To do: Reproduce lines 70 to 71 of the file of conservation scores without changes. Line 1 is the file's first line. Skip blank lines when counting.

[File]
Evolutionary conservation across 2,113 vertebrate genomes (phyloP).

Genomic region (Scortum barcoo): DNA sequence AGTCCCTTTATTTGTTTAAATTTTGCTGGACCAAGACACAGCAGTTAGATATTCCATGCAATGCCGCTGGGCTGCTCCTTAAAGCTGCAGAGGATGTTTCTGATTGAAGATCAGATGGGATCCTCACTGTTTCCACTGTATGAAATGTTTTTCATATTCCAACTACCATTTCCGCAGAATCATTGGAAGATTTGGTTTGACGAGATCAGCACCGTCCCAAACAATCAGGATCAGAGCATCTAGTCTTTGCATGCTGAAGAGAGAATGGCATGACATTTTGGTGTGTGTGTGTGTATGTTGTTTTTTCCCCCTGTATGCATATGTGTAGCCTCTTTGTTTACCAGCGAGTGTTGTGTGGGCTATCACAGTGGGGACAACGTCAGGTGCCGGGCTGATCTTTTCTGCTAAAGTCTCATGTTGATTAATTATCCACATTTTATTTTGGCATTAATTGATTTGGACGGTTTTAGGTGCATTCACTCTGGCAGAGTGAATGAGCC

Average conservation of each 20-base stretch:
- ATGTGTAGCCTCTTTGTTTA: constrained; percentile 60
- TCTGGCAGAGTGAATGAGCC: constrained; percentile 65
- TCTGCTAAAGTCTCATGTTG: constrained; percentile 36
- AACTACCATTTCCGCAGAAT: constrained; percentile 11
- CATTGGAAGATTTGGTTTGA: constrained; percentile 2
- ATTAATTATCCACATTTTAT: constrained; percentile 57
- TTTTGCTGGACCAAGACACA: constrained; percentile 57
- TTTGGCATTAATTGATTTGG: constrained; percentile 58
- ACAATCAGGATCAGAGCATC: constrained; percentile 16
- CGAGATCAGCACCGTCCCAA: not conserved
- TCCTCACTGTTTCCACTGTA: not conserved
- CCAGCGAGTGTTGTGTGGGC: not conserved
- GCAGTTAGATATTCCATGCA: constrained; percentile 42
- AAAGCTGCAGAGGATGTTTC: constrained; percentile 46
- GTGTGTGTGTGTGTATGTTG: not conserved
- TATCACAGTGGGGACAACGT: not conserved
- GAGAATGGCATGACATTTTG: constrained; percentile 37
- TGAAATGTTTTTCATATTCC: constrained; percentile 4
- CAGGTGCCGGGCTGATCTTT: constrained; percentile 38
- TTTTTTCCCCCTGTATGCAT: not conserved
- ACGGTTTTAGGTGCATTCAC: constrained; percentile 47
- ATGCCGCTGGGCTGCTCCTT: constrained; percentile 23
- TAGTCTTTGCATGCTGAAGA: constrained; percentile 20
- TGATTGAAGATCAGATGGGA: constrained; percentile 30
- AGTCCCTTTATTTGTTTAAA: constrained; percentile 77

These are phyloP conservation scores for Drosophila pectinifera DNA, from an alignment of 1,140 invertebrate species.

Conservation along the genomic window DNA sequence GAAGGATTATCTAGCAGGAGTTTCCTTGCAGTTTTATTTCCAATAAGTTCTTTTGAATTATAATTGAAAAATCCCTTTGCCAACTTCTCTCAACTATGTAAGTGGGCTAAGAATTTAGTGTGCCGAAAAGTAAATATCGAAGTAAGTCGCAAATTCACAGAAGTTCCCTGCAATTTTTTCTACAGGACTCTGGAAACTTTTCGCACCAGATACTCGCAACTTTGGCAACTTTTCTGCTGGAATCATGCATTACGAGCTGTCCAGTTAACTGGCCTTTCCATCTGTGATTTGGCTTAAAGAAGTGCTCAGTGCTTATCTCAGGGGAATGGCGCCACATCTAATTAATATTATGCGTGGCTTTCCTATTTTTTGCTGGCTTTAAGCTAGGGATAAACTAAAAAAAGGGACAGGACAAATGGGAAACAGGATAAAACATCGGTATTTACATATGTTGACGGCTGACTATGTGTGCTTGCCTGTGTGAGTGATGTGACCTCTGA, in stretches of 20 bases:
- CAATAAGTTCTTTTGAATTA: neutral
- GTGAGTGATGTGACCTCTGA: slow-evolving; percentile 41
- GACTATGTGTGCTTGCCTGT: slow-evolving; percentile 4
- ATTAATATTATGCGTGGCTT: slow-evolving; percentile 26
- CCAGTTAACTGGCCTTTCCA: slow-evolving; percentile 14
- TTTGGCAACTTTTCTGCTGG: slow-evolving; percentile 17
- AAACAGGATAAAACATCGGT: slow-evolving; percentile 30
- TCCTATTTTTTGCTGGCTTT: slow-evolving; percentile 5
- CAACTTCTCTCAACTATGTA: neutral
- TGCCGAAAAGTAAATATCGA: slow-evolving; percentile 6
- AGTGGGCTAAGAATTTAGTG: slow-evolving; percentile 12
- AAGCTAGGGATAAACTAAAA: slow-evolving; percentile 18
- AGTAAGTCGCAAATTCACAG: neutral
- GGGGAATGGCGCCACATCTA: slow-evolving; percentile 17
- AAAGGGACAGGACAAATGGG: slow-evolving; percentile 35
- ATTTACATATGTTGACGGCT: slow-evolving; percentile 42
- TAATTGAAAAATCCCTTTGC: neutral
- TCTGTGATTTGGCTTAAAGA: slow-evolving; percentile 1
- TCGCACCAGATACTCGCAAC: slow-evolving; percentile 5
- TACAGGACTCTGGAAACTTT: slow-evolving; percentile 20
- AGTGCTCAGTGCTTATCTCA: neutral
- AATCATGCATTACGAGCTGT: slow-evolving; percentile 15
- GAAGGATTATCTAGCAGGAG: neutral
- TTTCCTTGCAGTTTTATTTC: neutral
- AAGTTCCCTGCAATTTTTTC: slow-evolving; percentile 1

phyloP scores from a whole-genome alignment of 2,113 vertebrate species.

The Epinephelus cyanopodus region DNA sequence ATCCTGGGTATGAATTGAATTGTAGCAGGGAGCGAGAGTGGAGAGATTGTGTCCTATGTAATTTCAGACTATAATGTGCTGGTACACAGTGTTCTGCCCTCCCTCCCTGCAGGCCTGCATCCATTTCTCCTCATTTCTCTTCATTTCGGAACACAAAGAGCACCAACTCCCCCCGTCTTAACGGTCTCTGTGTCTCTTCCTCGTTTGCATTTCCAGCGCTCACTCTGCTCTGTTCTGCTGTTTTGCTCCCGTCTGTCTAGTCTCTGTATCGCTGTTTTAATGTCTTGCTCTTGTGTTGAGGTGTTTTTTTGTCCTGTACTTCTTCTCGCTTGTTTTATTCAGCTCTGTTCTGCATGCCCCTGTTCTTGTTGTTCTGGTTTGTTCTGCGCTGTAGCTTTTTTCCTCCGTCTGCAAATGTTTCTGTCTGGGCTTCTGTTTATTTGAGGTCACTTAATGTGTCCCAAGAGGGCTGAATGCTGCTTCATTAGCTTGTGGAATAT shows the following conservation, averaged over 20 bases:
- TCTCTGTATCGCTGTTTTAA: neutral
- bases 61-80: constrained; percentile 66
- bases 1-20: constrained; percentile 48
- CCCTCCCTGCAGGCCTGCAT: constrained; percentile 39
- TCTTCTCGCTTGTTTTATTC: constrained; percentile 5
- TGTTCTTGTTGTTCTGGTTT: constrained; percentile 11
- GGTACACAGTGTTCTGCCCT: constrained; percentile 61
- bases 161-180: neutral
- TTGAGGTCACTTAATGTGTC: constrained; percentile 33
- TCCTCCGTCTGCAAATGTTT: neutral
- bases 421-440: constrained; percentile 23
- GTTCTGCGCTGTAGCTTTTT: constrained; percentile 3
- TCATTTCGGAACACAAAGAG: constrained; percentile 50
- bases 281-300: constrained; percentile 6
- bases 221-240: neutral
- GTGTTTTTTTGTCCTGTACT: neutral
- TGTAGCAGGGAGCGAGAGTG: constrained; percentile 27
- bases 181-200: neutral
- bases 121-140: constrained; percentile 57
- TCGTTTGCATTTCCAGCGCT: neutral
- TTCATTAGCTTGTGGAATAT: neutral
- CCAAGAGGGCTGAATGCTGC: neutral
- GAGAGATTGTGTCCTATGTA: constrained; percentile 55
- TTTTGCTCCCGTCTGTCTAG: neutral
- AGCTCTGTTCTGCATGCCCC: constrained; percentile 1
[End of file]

- TCATTTCGGAACACAAAGAG: constrained; percentile 50
- bases 281-300: constrained; percentile 6